News / Asia

Q&A with Peipei Qiu: Chinese Comfort Women

FILE - Wan Aihua (front R) from Shanxi, Lin Yajin (front L) from Hainan, Wei Shaolan (front C) from Guangxi, who said they were forced to become comfort women by the Japanese military during World War II, attend the opening ceremony of the Chinese "Comfor
FILE - Wan Aihua (front R) from Shanxi, Lin Yajin (front L) from Hainan, Wei Shaolan (front C) from Guangxi, who said they were forced to become comfort women by the Japanese military during World War II, attend the opening ceremony of the Chinese "Comfor
Frances Alonzo

During World War II, the Japanese Imperial Army forced women and girls into sexual slavery in China. These "comfort women," as they became known, were victims portrayed as prostitutes in business on the front lines. But the true life of these women and the conditions they lived in were nothing less than horrific.

Peipei Qiu is a professor of Chinese and Japanese at Vassar College. Her research sheds new light on one this traumatic episode. She co-authored the book Chinese Comfort Women: Testimonies from Imperial Japan's Sex Slaves with Su Zhiliang and Chen Lifei, two scholars based in China. She told VOA's Frances Alonzo why this new information is of significant importance today.

Q&A with Peipei Qiu: Chinese Comfort Women
Q&A with Peipei Qiu: Chinese Comfort Womeni
|| 0:00:00
...
 
🔇
X

QIU: This book is the first book in English to record the experiences of Chinese women who were forced into sexual slavery by Japanese Imperial forces during the Asian Pacific War, which was 1931 to 1945. It gives the historical accounts of 12 comfort station survivors in their own words. And it’s supported by records from archival documents, investigations, reports, local histories, witness testimonies and other findings from the Chinese research. It also offers information of the conditions of the survivors’ lives both before and after the war to help [the] reader understand the social, cultural and political environments that prolonged the suffering of these women.

ALONZO: How is there still sensitivity about what happened at that time?

QIU: After the war, the comfort women’s experience was virtually ignored and survivors were silenced. But from 1990, the Korean and Japanese researchers and feminist scholars started to bring this issue to the world’s attention. Then people started to know that this is one of the least recognized tragedies and war crime. There is a very large number of Chinese victims but their stories remain untold. In the past decades, some Japanese politicians and activists still insist that there’s no evidence showing that this military and the government’s direct involvement in forcing the women into comfort stations. And they’re saying that women who came out to testify, they are actually prostitutes making money at the front lines. They’re also saying that telling the story of the comfort women are to disgrace the honor of Japanese people. That’s why it’s very important to make clear what actually happened to these hundreds of thousand women.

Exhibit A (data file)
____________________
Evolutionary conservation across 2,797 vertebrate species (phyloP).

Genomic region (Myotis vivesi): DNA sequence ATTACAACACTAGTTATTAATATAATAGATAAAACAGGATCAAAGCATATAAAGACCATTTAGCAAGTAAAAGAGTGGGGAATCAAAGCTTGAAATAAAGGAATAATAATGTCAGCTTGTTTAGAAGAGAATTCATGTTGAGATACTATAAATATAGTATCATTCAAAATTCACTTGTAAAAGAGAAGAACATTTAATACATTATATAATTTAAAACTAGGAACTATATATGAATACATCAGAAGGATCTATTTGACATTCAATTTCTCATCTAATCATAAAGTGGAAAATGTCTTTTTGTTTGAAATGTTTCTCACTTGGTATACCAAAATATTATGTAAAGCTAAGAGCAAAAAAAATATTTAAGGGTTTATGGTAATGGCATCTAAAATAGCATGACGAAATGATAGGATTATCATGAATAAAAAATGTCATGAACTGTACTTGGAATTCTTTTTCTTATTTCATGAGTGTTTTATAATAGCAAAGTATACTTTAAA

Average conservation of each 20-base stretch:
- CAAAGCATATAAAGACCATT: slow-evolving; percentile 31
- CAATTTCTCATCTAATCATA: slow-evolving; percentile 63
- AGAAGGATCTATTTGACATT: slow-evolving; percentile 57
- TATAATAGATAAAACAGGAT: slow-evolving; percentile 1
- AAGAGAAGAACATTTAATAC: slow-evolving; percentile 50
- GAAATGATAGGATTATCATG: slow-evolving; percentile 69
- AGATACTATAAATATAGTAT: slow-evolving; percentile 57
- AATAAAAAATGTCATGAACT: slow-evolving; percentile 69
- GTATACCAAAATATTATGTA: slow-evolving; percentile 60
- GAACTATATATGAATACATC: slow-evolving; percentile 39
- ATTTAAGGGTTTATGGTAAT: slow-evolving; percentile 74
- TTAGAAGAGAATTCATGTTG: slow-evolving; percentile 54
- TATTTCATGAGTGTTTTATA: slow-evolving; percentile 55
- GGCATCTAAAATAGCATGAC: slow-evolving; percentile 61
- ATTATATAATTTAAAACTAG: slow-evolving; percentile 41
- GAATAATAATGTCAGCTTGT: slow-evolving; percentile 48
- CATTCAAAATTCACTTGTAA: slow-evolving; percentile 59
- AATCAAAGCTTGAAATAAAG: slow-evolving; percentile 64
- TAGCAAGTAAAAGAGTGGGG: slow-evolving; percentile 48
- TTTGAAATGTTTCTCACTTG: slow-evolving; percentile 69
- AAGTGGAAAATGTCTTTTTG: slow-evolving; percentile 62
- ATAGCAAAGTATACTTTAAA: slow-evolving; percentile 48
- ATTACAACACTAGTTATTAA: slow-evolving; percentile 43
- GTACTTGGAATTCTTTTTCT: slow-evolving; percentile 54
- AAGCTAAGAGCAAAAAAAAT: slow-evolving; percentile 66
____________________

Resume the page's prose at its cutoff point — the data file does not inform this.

ALONZO: You mentioned some things that surprised you. What was that?  

QIU: The scope of military sexual slavery was much larger than previously known.

ALONZO: Let’s talk numbers. How many people are we talking about? 

QIU: The estimation from researchers based on available information was that between 30,000 or 200,000 women were forced to be sex slaves during the war. The Chinese researcher’s findings indicate the number is about 400,000 women.

ALONZO: What stories did you come across that you felt needed to be told and shared with others?

QIU: There is a survivor named Liu Mianhuan from the Shanxi province. Liu was the only child of her family. Before turning 16, Liu was abducted right in front of her mother’s eyes. When the Japanese soldiers came to her village, she was gang-raped every day and her entire lower body was soon so mutilated that she was festering with sores. And she said the pain was so excruciating to the point that she was unable to stand or sit. When she needed to go to the latrine, she had to crawl on the ground.